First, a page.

The Golden Age of Baseball: Photographs by Charles M. Conlon

Charles M. Conlon—Sporting News
Charles M. Conlon—Sporting News
Andy Coakley, Columbia University baseball coach, circa 1923.

During his 38 years of snapping elegant, action-packed baseball pictures, Charles Conlon was the singular figure who captured the early years of modern baseball; from 1904 to 1942, he was the sport’s de facto official photographer. And with the recent release of The Big Show: Charles M. Conlon’s Golden Age Baseball Photographs, some freshly discovered shots are being added to the Conlon canon. The compendium, published by Abrams Books in September, is a fitting follow up to Baseball’s Golden Age, Conlon’s 1993 book of the photographer’s images, which was also being re-released last month.

Conlon wasn’t raised with a camera in his hand. At the turn of the century, he was a newspaper proofreader, toiling for the New York Evening Telegram. That paper’s sports editor, John Foster, was also the assistant editor of the annual Spalding Baseball Guide. This book was not only a promotional publication for the sporting goods company, but, in the words of famed New Yorker baseball writer Roger Angell, “indispensable to any true fan.” As Angell writes in the foreward to Baseball’s Golden Age, “these pocket-size baseball compendiums contained the most up-to-date rules of the game, complete statistics and detailed summaries of the previous season, scheduling for the upcoming season, essays, editorials, and hundreds of photographs.”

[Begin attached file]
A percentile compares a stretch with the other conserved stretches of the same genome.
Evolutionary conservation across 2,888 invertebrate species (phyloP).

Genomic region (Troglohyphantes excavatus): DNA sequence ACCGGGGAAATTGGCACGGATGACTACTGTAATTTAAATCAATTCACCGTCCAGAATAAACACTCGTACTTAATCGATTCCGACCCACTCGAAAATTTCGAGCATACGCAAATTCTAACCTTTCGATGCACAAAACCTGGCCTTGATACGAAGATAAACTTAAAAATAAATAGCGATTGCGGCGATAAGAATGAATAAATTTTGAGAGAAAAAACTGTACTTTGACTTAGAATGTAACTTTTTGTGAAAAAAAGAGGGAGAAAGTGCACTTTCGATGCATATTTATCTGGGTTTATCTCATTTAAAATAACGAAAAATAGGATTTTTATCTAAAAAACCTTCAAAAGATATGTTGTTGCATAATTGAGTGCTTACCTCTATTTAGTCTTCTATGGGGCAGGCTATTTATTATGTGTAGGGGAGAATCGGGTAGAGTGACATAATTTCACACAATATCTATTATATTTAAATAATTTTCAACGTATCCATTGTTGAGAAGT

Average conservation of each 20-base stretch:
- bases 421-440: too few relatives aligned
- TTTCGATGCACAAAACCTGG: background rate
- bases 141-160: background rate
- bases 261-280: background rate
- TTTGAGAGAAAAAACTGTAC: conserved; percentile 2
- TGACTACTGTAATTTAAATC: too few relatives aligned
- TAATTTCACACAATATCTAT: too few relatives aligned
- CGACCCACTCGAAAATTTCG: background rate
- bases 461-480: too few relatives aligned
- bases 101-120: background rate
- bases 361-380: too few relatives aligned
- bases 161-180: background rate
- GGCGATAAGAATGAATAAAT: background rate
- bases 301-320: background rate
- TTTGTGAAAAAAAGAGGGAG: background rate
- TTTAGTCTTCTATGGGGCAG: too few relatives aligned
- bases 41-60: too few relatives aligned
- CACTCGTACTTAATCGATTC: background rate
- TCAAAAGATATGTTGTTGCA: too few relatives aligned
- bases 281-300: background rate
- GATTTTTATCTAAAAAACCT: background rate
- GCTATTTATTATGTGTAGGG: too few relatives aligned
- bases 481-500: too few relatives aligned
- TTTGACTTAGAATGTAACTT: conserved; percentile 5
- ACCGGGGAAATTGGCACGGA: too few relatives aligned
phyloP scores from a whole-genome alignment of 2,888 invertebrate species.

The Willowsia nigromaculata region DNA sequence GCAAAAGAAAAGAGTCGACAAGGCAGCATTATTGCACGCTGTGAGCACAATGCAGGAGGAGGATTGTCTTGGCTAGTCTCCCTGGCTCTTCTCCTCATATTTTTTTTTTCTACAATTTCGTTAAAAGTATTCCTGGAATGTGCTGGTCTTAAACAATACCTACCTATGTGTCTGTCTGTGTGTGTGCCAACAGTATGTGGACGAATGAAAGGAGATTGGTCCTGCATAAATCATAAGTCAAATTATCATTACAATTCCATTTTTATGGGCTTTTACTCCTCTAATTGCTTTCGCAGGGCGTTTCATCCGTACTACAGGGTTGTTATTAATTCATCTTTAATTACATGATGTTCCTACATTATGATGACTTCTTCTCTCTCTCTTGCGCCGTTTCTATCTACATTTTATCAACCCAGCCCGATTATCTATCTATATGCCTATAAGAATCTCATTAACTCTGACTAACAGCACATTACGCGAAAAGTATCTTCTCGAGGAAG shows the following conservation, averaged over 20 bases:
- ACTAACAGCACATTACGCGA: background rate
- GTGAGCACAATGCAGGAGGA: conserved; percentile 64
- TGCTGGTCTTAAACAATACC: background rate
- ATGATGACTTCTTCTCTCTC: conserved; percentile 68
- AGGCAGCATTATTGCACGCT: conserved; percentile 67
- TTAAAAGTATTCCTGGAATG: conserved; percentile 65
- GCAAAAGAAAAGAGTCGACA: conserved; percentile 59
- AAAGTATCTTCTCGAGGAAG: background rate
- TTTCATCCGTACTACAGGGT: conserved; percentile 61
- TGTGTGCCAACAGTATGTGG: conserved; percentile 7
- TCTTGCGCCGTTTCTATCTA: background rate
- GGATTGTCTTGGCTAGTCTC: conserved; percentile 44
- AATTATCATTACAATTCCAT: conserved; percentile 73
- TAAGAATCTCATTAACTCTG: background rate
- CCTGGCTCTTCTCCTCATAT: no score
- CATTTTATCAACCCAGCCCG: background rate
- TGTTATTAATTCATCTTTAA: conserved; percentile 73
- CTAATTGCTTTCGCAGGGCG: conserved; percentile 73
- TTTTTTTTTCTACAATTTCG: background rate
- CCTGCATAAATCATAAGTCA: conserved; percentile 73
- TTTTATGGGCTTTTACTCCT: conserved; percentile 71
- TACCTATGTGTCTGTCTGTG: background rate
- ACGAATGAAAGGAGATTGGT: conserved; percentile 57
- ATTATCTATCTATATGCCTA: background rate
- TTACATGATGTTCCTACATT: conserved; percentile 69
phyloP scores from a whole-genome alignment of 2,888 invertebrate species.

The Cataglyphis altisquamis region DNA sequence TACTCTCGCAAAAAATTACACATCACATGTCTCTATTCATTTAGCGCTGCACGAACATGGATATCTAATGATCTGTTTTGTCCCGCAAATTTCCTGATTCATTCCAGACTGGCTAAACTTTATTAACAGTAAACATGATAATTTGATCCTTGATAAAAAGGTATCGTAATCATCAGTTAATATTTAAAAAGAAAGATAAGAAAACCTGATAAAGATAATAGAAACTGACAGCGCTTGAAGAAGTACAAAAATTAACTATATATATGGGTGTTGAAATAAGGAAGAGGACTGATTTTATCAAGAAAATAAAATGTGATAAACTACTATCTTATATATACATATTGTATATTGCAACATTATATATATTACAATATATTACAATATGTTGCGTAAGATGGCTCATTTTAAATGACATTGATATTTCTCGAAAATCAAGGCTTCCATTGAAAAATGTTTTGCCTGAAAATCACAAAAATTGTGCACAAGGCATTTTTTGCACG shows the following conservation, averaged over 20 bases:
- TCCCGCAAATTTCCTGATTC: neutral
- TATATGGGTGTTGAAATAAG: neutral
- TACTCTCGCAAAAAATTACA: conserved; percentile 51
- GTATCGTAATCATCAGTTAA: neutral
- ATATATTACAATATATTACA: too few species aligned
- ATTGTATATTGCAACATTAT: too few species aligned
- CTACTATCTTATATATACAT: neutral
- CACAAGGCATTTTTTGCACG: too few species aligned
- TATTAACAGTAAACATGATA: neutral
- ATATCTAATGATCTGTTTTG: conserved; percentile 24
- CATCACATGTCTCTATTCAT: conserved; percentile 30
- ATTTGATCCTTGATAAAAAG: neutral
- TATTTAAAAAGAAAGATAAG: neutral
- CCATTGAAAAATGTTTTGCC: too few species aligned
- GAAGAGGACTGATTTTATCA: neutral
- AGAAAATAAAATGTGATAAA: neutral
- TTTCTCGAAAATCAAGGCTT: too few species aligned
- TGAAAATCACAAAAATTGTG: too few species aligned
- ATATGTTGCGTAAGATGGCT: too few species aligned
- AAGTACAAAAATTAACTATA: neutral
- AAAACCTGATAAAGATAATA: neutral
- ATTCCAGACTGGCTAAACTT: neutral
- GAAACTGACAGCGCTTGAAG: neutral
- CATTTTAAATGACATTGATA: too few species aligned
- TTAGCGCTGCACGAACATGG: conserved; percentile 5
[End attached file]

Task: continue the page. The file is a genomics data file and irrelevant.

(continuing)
Foster knew Conlon had a hobby: photography. So he asked Conlon if he’d put it to use, in his spare time, for the Guide. Over the next four decades, Conlon took some of the most iconic shots in baseball history. An unforgettable close-up of Babe Ruth, a young DiMaggio taking a swing, and Ty Cobb sliding into third base — his teeth-clenched, dirt flying in the air — are among his greatest hits.

It’s memorable images like these that appear in The Big Show, which features a surprising shot of Ruth in a Brooklyn Dodgers uniform – he was a coach for the team in 1938. Elsewhere, the 1917 Philadelphia Athletics are seen taking military instruction—the American League president wanted to show that his teams were taking part in the war effort, and portraits of Hall of Famers DiMaggio, Christy Mathewson, Connie Mack, Phil Rizzuto, Walter Johnson, Tris Speaker and Lou Gehrig are also included in this collection.

While Conlon loved the ballpark, his gig was risky. “Aside from countless narrow escapes, I was seriously injured twice,” he says in the ’93 book. “On one occasion, less than half an hour after I had assisted in caring for a brother photographer who was hit in the head by a batted ball, a vicious line drive down the first base line caught me just above the ankle, and I was unable to walk for a couple of weeks.” A second baseman for the New York Giants, Larry Doyle, had a habit of tossing his bat, which sent the shutterbugs ducking. “[Giants manager John] McGraw saw me get a close shave on day from a Doyle bat,” Conlon said, “and ordered Larry to tie the stick to his wrist with a thong.”

Sean Gregory is a staff writer at TIME. Find him on Twitter at @seanmgregory.

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